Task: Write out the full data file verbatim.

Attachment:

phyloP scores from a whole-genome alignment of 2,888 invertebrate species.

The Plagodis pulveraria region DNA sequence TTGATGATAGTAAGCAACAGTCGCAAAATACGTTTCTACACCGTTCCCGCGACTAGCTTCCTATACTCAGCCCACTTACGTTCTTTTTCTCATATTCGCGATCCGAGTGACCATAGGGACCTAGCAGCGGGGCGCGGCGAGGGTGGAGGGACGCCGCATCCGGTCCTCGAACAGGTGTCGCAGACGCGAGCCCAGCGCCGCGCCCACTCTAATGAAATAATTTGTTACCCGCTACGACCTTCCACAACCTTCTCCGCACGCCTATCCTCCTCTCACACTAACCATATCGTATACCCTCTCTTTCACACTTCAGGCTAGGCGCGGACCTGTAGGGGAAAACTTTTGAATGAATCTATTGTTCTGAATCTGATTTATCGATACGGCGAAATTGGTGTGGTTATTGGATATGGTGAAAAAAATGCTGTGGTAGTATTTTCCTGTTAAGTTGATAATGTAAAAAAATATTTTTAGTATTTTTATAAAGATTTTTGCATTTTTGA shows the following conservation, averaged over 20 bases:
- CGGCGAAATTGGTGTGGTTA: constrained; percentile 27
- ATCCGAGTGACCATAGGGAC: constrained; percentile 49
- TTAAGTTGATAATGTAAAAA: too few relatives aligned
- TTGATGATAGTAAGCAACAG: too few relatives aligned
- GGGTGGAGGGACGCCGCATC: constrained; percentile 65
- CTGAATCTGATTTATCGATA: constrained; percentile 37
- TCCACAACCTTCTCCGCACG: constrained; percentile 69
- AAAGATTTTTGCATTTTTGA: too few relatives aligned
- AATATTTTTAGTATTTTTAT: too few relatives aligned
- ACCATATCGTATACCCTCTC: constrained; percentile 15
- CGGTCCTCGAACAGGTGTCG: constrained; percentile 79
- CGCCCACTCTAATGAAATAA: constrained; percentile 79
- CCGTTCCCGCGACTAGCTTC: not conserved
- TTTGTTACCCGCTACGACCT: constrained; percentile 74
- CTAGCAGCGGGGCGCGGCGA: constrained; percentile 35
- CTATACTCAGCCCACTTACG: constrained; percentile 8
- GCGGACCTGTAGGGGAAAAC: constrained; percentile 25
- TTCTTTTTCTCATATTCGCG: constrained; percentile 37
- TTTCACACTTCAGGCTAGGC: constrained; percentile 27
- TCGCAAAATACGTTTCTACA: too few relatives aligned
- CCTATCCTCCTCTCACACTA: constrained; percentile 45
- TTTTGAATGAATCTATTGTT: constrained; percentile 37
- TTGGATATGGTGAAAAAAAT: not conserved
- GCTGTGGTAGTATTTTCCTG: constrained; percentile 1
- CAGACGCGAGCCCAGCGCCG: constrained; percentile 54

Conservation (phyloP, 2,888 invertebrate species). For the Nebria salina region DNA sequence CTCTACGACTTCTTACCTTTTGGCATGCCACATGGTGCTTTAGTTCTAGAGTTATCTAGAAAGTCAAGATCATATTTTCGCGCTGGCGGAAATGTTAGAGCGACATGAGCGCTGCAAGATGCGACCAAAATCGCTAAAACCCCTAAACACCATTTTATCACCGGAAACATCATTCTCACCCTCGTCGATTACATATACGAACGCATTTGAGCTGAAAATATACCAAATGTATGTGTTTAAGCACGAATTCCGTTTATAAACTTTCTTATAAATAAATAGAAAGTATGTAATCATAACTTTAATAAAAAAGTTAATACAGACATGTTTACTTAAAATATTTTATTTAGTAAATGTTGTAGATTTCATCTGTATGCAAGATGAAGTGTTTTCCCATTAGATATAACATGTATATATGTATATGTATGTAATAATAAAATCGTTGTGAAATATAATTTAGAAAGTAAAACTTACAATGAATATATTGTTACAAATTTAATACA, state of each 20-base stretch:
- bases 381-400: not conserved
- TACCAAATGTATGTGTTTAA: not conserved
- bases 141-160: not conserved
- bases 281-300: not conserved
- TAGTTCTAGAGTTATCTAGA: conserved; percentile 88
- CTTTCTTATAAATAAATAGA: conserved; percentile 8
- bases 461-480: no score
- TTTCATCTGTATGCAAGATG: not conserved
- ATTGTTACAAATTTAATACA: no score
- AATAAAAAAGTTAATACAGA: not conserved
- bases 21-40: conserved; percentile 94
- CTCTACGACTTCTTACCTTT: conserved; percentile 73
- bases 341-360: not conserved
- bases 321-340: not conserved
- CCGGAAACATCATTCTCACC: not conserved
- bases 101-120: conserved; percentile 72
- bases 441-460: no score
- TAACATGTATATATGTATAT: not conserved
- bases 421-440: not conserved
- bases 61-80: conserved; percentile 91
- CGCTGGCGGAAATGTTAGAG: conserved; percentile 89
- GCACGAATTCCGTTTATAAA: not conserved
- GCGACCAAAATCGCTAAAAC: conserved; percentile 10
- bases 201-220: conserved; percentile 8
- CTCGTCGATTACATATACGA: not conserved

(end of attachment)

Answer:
phyloP scores from a whole-genome alignment of 2,888 invertebrate species.

The Plagodis pulveraria region DNA sequence TTGATGATAGTAAGCAACAGTCGCAAAATACGTTTCTACACCGTTCCCGCGACTAGCTTCCTATACTCAGCCCACTTACGTTCTTTTTCTCATATTCGCGATCCGAGTGACCATAGGGACCTAGCAGCGGGGCGCGGCGAGGGTGGAGGGACGCCGCATCCGGTCCTCGAACAGGTGTCGCAGACGCGAGCCCAGCGCCGCGCCCACTCTAATGAAATAATTTGTTACCCGCTACGACCTTCCACAACCTTCTCCGCACGCCTATCCTCCTCTCACACTAACCATATCGTATACCCTCTCTTTCACACTTCAGGCTAGGCGCGGACCTGTAGGGGAAAACTTTTGAATGAATCTATTGTTCTGAATCTGATTTATCGATACGGCGAAATTGGTGTGGTTATTGGATATGGTGAAAAAAATGCTGTGGTAGTATTTTCCTGTTAAGTTGATAATGTAAAAAAATATTTTTAGTATTTTTATAAAGATTTTTGCATTTTTGA shows the following conservation, averaged over 20 bases:
- CGGCGAAATTGGTGTGGTTA: constrained; percentile 27
- ATCCGAGTGACCATAGGGAC: constrained; percentile 49
- TTAAGTTGATAATGTAAAAA: too few relatives aligned
- TTGATGATAGTAAGCAACAG: too few relatives aligned
- GGGTGGAGGGACGCCGCATC: constrained; percentile 65
- CTGAATCTGATTTATCGATA: constrained; percentile 37
- TCCACAACCTTCTCCGCACG: constrained; percentile 69
- AAAGATTTTTGCATTTTTGA: too few relatives aligned
- AATATTTTTAGTATTTTTAT: too few relatives aligned
- ACCATATCGTATACCCTCTC: constrained; percentile 15
- CGGTCCTCGAACAGGTGTCG: constrained; percentile 79
- CGCCCACTCTAATGAAATAA: constrained; percentile 79
- CCGTTCCCGCGACTAGCTTC: not conserved
- TTTGTTACCCGCTACGACCT: constrained; percentile 74
- CTAGCAGCGGGGCGCGGCGA: constrained; percentile 35
- CTATACTCAGCCCACTTACG: constrained; percentile 8
- GCGGACCTGTAGGGGAAAAC: constrained; percentile 25
- TTCTTTTTCTCATATTCGCG: constrained; percentile 37
- TTTCACACTTCAGGCTAGGC: constrained; percentile 27
- TCGCAAAATACGTTTCTACA: too few relatives aligned
- CCTATCCTCCTCTCACACTA: constrained; percentile 45
- TTTTGAATGAATCTATTGTT: constrained; percentile 37
- TTGGATATGGTGAAAAAAAT: not conserved
- GCTGTGGTAGTATTTTCCTG: constrained; percentile 1
- CAGACGCGAGCCCAGCGCCG: constrained; percentile 54

Conservation (phyloP, 2,888 invertebrate species). For the Nebria salina region DNA sequence CTCTACGACTTCTTACCTTTTGGCATGCCACATGGTGCTTTAGTTCTAGAGTTATCTAGAAAGTCAAGATCATATTTTCGCGCTGGCGGAAATGTTAGAGCGACATGAGCGCTGCAAGATGCGACCAAAATCGCTAAAACCCCTAAACACCATTTTATCACCGGAAACATCATTCTCACCCTCGTCGATTACATATACGAACGCATTTGAGCTGAAAATATACCAAATGTATGTGTTTAAGCACGAATTCCGTTTATAAACTTTCTTATAAATAAATAGAAAGTATGTAATCATAACTTTAATAAAAAAGTTAATACAGACATGTTTACTTAAAATATTTTATTTAGTAAATGTTGTAGATTTCATCTGTATGCAAGATGAAGTGTTTTCCCATTAGATATAACATGTATATATGTATATGTATGTAATAATAAAATCGTTGTGAAATATAATTTAGAAAGTAAAACTTACAATGAATATATTGTTACAAATTTAATACA, state of each 20-base stretch:
- bases 381-400: not conserved
- TACCAAATGTATGTGTTTAA: not conserved
- bases 141-160: not conserved
- bases 281-300: not conserved
- TAGTTCTAGAGTTATCTAGA: conserved; percentile 88
- CTTTCTTATAAATAAATAGA: conserved; percentile 8
- bases 461-480: no score
- TTTCATCTGTATGCAAGATG: not conserved
- ATTGTTACAAATTTAATACA: no score
- AATAAAAAAGTTAATACAGA: not conserved
- bases 21-40: conserved; percentile 94
- CTCTACGACTTCTTACCTTT: conserved; percentile 73
- bases 341-360: not conserved
- bases 321-340: not conserved
- CCGGAAACATCATTCTCACC: not conserved
- bases 101-120: conserved; percentile 72
- bases 441-460: no score
- TAACATGTATATATGTATAT: not conserved
- bases 421-440: not conserved
- bases 61-80: conserved; percentile 91
- CGCTGGCGGAAATGTTAGAG: conserved; percentile 89
- GCACGAATTCCGTTTATAAA: not conserved
- GCGACCAAAATCGCTAAAAC: conserved; percentile 10
- bases 201-220: conserved; percentile 8
- CTCGTCGATTACATATACGA: not conserved